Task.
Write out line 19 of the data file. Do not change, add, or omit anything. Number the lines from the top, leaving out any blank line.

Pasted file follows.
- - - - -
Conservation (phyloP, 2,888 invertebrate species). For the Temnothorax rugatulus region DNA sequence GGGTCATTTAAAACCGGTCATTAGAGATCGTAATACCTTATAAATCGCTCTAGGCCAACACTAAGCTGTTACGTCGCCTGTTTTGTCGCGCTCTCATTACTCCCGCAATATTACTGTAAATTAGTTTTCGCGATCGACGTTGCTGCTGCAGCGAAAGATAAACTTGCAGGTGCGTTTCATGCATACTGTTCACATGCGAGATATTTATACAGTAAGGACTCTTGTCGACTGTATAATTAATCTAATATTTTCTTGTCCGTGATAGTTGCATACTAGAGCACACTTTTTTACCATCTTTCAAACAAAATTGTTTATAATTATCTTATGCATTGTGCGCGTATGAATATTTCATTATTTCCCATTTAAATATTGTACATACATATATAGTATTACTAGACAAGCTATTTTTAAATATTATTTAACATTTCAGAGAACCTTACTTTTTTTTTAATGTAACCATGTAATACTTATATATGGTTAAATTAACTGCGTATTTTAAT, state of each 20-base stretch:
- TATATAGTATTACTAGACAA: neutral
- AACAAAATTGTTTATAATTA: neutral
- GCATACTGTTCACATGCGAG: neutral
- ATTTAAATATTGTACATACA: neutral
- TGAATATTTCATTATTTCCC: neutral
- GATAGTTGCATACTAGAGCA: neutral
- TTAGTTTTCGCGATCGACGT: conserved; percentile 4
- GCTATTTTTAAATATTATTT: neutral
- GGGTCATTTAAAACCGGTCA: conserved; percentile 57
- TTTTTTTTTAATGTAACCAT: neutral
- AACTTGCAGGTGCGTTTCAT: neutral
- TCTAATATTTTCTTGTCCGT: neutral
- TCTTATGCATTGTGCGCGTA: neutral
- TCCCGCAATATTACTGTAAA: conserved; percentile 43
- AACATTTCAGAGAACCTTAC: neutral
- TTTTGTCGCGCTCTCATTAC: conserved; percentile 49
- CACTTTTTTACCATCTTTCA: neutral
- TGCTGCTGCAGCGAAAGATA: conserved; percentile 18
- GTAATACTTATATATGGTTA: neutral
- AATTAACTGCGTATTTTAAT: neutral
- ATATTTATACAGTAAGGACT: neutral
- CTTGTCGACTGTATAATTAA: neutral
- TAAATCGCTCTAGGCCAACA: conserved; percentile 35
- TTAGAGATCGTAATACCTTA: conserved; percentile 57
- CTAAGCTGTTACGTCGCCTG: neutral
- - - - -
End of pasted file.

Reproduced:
- TGCTGCTGCAGCGAAAGATA: conserved; percentile 18